In general, default values may be used in all exposure calculations. However, in some cases, it may be suspected that the national default exposure parameters for a scenario may be too low or too high for the specific conditions present at a site. In this case, the default values may be replaced if reliable site-specific data are available to provide more appropriate values. If no site reliable specific data are available, the defaults should be used, and any uncertainty associated with those default values should be discussed in the uncertainty section.

In some cases (e.g., some recreational scenarios), EPA has not yet identified national default exposure parameters. In these cases, the preferred approach is to perform a reliable site-specific study to estimate the parameters (e.g., perform a demographic survey to characterize frequency and duration of dirt-bike riding in an area of concern). In the absence of such reliable site-specific data, values may sometimes be derived by consulting the Exposure Factors Handbook. If no values can be derived from either of these sources, screening level calculations may be performed using parameters that are based on professional judgment. However, all exposure and risk estimates derived from professional judgment-based exposure parameters should be clearly identified and properly discussed in the uncertainty section.

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Probabilistic Risk Assessment (PRA)

Equations for computing human exposure contain a number of terms that are inherently variable. For example, not all people have the same body weight. Rather, there is a distribution of body weights across different people. The same is true for intake rates, exposure frequencies, and exposure durations. If data are available to describe the distribution of each of these terms, then a mathematical method is needed to combine the distributions.

While there are a number of different methods available, the most common and convenient is Monte Carlo simulation. In this approach, each term in the exposure model is described by a distribution rather than a single value. The computer draws a value at random from each distribution, computes the exposure, and saves the value. This process is repeated many times, resulting in a distribution of exposure values. This distribution provides a more complete description of exposure than the point estimate approach and helps ensure that values selected for CTE and RME exposures are realistic.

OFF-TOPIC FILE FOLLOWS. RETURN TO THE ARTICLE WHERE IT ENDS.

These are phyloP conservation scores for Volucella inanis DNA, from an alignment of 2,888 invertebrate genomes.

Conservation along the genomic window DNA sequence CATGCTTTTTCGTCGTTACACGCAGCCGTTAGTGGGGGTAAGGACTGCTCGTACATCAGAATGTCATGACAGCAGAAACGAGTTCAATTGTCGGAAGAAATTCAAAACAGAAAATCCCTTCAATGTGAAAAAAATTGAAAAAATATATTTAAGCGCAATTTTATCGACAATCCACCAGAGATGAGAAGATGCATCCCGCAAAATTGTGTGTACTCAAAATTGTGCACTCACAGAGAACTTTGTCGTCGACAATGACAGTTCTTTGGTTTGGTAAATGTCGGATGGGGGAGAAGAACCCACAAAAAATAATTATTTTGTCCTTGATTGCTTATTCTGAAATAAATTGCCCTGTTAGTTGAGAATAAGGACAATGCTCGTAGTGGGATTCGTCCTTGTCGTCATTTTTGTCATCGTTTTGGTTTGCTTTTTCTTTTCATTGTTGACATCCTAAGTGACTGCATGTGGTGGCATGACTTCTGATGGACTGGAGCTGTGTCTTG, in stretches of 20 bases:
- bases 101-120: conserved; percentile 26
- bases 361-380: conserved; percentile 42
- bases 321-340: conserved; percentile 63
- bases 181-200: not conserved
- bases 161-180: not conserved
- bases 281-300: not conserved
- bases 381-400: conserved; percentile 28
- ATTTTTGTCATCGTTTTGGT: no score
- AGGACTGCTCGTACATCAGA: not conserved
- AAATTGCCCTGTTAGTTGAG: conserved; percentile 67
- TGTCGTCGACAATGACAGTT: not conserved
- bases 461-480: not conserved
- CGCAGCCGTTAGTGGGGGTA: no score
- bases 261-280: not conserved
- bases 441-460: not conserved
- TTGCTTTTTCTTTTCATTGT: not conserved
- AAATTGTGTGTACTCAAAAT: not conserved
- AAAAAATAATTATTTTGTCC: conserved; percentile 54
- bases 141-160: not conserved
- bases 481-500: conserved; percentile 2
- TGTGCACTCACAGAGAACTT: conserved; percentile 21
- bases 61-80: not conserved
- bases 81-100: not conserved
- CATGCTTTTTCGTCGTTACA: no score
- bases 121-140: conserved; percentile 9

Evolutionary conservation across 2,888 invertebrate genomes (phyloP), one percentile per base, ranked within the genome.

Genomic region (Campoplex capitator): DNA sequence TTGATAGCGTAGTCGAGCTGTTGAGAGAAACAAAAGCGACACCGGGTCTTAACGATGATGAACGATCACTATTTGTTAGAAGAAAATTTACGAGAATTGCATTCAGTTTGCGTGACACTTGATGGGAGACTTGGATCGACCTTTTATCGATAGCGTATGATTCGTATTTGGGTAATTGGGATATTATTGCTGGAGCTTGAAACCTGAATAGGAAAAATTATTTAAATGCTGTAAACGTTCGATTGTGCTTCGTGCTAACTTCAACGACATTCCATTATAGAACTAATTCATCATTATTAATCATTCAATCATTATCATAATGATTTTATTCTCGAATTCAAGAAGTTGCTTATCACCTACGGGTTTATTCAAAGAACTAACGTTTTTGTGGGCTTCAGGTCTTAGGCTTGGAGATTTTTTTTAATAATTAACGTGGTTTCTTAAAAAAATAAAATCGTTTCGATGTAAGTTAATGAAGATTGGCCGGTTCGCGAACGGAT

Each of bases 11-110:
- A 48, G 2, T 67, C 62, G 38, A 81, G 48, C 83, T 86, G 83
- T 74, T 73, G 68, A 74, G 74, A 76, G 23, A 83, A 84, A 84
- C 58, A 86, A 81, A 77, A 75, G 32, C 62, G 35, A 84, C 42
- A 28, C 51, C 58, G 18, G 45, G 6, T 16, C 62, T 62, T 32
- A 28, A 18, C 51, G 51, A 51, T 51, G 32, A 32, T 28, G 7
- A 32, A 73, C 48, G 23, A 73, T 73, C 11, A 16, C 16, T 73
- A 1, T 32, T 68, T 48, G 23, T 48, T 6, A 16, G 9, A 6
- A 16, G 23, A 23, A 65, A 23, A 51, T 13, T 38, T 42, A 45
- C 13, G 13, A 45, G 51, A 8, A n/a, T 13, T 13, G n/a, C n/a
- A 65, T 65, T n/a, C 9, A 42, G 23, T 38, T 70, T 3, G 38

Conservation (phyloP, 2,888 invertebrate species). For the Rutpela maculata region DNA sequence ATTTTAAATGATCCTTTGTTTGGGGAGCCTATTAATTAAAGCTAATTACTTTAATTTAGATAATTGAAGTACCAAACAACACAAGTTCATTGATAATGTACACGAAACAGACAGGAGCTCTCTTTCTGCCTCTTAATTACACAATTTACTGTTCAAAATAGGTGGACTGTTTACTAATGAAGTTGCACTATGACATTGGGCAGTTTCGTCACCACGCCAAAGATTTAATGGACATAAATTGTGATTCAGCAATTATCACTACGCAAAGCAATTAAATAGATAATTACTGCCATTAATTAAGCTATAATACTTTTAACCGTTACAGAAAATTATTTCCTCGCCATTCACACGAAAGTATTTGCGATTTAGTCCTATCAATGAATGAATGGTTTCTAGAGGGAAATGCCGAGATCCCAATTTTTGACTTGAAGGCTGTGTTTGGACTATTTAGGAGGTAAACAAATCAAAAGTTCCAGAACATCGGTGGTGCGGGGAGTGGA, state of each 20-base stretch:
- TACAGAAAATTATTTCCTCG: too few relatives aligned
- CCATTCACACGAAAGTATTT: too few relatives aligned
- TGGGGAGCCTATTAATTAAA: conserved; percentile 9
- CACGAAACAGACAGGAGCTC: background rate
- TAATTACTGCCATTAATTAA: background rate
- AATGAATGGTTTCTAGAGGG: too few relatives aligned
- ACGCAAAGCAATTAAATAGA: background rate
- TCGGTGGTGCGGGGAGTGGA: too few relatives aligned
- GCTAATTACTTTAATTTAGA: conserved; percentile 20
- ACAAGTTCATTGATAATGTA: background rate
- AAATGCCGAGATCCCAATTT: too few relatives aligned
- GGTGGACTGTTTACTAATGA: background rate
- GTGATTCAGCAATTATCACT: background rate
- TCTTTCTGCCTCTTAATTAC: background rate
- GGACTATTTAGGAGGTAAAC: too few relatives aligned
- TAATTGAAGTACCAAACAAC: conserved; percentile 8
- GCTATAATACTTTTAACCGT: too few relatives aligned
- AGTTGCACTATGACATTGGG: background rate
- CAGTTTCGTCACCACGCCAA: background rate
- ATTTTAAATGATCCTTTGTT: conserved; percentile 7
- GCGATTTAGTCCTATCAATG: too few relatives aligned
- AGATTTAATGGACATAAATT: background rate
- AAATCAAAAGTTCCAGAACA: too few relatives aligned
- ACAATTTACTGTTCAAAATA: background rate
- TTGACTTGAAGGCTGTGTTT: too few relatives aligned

Key guidance documents dealing with PRA include the following:

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Biomonitoring

In some cases, biomonitoring may be a useful tool to help evaluate current exposure levels at a site. This requires that a population of humans are present at the site and that there is a method available for measuring the level of exposure in the population. In general, the results of the biomionitoring may be compared to other (reference) populations to help understand the magnitude of the site-related exposure, and/or may be compared to health-based guidelines for the maximum level of exposure that is considered acceptable. Important guidance documents on planning, performing, and interpreting biomonitoring studies are presented below.

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Exposure Point Concentrations

Concept of an Exposure Point

An exposure point (also called an exposure area or exposure unit) is a location within which an exposed receptor may reasonably be assumed to move at random and where contact with an environmental medium (e.g., soil) is equally likely at all sub-locations.